Today’s hearing was historic, but not nearly as big a deal as it was hyped up to be, at least in terms of the real-world political effect.
Originally published on LinkedIn Pulse June 8, 2017
AMMAN — On one level, I can’t blame the media for having days-long count-downs and hyping today’s hearing as much as any anticipated domestic non-election event in living memory. And there certainly was a singular, unprecedented historical significance in having a recently fired FBI Director who was fired while investigating the associates and administration of a sitting president only a few months later come and testify publicly before Congress and under oath that, essentially, the president was a liar and directed that he as FBI Director back off said investigation. That is certainly a big deal to anyone who can appreciate reality, politics, the rule of law, and what makes the American system of government fairly unique in the world.
And yet, there was little new in today’s proceedings: Comey released his main account the day before, and even much of that and other relevant details had dripped out in media reports over the course of previous days, weeks, and months. These media outlets are not perfect, but are by and large credible, and the way these details were reported left only the most conspiratorial among us to flat-out deny their credibility. Still, even with Comey’s public testimony today, we still have a he said/she said situation (Comey said Trump was a liar, then Team Trump said Comey was a liar), and anyone who wants to believe Trump over Comey has seen nothing new today to incline them to believe otherwise: these were still private moments between two men that can’t be legally proven without some sort of recording.
While I give “credit” to the Republicans of the Senate Select Committee on Intelligence for being less nakedly partisan than many GOP senators serving on other committees, we still saw today plenty of evidence that Republicans, by and large, are finding ways to more subtly cover for Trump and shift the focus to leaks or Hillary Clinton’s email server woes (oh, McCain…) rather than to hold Trump accountable, and many other Republicans are being far less subtle. More importantly, we need to acknowledge that this hearing, for all its hype, is unlikely to actually change much, if anything, outside of experts and aficionados recognizing its unprecedented nature.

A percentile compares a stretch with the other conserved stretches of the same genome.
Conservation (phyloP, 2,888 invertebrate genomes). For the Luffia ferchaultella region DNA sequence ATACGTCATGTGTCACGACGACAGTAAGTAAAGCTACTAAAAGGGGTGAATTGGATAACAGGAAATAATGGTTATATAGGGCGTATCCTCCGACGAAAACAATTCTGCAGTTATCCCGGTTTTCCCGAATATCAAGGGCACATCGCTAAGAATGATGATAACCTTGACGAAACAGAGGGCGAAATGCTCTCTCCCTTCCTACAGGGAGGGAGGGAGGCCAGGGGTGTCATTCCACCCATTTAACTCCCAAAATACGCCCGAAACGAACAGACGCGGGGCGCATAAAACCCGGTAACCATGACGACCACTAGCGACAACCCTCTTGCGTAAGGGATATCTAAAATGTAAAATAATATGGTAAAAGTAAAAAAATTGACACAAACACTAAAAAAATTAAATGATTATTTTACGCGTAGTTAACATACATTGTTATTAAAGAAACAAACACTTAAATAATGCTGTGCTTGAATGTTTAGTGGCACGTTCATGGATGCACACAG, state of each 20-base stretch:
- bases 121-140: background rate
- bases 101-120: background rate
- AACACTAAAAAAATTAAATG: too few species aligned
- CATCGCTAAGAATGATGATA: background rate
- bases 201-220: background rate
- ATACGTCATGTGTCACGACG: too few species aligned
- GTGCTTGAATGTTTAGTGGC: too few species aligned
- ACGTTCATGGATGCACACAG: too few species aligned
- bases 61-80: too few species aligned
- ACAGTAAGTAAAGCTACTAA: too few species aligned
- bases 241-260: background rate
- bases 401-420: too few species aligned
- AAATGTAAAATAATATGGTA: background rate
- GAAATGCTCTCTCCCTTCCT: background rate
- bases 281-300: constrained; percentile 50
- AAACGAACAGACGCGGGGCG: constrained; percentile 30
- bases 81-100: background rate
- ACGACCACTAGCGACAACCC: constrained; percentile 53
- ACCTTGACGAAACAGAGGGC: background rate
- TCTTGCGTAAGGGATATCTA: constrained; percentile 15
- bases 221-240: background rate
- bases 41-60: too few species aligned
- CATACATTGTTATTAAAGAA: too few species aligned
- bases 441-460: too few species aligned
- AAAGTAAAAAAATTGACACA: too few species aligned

Not “the public” – Doug Mills/Twitter
For one thing, the media made much of the long lines of members of “the public” who were waiting to get a seat in the hearing room before the hearing. In the interest of full disclosure, I lived in the Washington, DC, area for some seven-and-a-half years, including spending four months interning on Capitol Hill, and the pictures and video of the lines made clear that these were not members of the general public; no, just looking at the outfits they were wearing, it was clear these were Congressional interns and staffers, media folks, and other DC politicos (there is a fairly narrow range of how such people dress for work and it is most certainly not the same as the rest of the general public). The point I am making here is, as interested as people like myself are in things like this, and as much as this was undoubtedly a hearing that generated far more public interest than usual, there are still going to be many people who either do no watch this or pay close attention. And most Americans have their mind made up about Trump at this point, one way or another; only a small sliver would possibly change their mind, and, despite all the hoopla about today’s proceedings, there is no reason to think that Trump’s supporters saw or heard anything today that would make them dramatically change their mindset, a mindset that believes the media, liberals, the government, and others are unfairly out to destroy Trump, regardless of the facts.